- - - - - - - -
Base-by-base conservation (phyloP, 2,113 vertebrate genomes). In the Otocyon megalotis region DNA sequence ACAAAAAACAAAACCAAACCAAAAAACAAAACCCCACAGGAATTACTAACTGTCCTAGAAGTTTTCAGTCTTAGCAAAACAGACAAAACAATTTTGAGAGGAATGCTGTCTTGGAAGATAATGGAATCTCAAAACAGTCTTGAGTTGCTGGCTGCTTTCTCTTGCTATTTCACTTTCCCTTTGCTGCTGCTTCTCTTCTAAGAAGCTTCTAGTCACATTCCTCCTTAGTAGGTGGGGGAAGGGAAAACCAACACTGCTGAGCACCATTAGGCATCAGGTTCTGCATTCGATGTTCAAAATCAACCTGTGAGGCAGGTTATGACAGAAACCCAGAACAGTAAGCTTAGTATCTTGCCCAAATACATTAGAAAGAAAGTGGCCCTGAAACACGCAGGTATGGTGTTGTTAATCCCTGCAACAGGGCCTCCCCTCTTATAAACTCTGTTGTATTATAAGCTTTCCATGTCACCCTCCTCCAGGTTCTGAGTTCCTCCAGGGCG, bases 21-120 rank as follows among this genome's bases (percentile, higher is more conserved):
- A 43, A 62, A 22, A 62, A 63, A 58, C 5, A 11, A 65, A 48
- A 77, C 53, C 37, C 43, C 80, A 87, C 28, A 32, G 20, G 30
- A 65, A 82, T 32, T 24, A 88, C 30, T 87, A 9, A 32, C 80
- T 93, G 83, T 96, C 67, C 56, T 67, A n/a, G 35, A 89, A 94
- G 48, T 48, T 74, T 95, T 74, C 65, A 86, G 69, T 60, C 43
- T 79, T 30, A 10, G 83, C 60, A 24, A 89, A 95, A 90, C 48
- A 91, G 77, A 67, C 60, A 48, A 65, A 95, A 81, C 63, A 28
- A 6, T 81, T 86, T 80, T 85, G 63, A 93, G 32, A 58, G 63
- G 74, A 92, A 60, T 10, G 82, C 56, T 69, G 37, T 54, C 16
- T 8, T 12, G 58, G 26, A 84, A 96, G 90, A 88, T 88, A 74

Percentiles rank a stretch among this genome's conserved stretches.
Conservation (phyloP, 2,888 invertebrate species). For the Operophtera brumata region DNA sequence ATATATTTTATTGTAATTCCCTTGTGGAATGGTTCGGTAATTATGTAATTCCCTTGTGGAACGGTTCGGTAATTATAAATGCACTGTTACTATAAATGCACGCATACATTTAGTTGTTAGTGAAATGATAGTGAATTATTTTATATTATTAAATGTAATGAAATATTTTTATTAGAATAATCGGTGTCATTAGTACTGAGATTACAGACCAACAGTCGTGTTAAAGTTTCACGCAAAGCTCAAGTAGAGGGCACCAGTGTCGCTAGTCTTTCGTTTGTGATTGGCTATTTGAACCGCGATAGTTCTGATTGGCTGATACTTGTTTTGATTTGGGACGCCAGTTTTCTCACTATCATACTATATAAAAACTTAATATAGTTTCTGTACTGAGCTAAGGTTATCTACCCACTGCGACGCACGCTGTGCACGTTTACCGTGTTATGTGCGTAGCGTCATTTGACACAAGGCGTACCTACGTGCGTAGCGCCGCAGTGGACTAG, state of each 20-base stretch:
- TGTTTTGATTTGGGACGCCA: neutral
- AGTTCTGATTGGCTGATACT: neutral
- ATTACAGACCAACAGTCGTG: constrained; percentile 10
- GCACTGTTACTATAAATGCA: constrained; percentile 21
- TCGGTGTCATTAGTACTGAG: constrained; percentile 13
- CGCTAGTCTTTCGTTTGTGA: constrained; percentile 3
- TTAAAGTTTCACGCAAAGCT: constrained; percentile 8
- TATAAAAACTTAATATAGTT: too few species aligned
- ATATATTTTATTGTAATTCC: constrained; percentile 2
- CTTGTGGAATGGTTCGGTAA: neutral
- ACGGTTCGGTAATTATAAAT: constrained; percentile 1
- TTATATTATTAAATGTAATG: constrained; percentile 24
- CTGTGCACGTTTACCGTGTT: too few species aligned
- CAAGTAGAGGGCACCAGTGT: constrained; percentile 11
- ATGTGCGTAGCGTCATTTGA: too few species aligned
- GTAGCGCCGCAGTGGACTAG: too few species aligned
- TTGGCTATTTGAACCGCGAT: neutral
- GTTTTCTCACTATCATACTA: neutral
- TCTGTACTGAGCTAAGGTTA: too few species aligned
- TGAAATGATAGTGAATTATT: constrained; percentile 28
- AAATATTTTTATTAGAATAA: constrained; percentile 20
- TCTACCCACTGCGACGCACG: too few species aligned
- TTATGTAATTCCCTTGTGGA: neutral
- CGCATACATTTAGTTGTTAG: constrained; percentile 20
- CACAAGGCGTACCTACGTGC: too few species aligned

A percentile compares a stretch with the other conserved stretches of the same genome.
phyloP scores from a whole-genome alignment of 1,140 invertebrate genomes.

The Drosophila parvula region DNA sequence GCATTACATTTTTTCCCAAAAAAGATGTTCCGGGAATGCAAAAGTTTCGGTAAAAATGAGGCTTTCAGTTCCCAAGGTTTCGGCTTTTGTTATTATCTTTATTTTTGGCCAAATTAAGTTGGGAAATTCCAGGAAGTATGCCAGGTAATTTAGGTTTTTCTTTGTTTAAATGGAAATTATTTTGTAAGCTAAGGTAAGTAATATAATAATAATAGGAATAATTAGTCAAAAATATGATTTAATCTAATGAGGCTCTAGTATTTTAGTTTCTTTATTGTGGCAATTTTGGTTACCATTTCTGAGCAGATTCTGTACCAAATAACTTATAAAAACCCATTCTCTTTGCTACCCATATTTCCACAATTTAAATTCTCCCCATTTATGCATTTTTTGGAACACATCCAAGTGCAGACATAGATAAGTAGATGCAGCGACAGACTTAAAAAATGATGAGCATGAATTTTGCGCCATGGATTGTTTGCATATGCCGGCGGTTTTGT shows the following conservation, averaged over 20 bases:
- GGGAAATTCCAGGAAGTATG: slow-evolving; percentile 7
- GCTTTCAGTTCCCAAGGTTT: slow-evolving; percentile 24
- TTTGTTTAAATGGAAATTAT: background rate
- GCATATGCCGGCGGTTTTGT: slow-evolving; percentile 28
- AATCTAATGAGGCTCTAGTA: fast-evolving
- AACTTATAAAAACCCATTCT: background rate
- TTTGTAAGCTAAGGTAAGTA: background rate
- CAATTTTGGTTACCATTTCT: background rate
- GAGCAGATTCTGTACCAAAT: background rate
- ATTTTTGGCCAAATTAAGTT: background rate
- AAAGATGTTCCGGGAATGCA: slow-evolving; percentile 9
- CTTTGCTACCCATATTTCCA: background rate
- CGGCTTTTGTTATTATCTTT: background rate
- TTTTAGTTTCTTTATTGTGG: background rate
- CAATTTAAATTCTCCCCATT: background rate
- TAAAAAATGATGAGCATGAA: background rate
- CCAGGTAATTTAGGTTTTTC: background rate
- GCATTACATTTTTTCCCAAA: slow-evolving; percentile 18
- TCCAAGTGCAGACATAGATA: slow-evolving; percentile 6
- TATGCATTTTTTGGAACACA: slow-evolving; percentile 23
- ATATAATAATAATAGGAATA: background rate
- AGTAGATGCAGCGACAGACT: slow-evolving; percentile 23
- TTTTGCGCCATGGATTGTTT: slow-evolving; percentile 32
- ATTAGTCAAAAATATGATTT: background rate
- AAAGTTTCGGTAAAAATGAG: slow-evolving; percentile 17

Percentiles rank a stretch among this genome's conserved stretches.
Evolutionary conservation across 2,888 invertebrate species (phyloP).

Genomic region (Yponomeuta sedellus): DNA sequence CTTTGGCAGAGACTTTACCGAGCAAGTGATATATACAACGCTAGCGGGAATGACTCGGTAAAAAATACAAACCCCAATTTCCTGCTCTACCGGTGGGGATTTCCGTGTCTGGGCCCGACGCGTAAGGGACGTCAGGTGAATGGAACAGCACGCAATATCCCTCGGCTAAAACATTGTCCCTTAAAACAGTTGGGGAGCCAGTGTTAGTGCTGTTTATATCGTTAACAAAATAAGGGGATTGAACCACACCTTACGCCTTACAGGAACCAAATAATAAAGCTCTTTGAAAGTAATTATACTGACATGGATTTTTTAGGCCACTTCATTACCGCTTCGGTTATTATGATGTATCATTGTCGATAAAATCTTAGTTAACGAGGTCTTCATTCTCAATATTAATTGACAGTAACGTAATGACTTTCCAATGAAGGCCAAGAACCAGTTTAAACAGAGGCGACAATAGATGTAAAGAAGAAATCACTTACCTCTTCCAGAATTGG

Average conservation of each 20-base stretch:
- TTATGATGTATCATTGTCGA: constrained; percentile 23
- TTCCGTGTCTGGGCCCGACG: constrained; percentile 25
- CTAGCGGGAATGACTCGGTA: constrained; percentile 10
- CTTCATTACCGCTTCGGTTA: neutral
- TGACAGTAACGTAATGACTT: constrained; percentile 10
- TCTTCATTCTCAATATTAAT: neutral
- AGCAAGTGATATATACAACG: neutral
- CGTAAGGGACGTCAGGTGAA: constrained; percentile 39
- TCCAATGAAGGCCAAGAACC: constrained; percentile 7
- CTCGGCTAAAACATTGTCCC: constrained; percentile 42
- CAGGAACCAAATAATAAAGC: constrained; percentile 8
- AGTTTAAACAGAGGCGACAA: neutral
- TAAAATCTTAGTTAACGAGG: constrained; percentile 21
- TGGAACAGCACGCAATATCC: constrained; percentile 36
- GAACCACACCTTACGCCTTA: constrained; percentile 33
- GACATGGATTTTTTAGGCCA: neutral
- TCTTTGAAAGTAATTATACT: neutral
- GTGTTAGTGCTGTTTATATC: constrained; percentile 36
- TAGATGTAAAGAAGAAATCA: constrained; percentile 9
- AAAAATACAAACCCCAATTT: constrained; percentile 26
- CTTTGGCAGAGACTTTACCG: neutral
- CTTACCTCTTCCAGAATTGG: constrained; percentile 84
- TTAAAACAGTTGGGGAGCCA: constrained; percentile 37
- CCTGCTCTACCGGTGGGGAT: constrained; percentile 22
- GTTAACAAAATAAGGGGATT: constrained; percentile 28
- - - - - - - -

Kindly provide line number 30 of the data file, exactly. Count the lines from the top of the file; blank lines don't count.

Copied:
- TTGGCTATTTGAACCGCGAT: neutral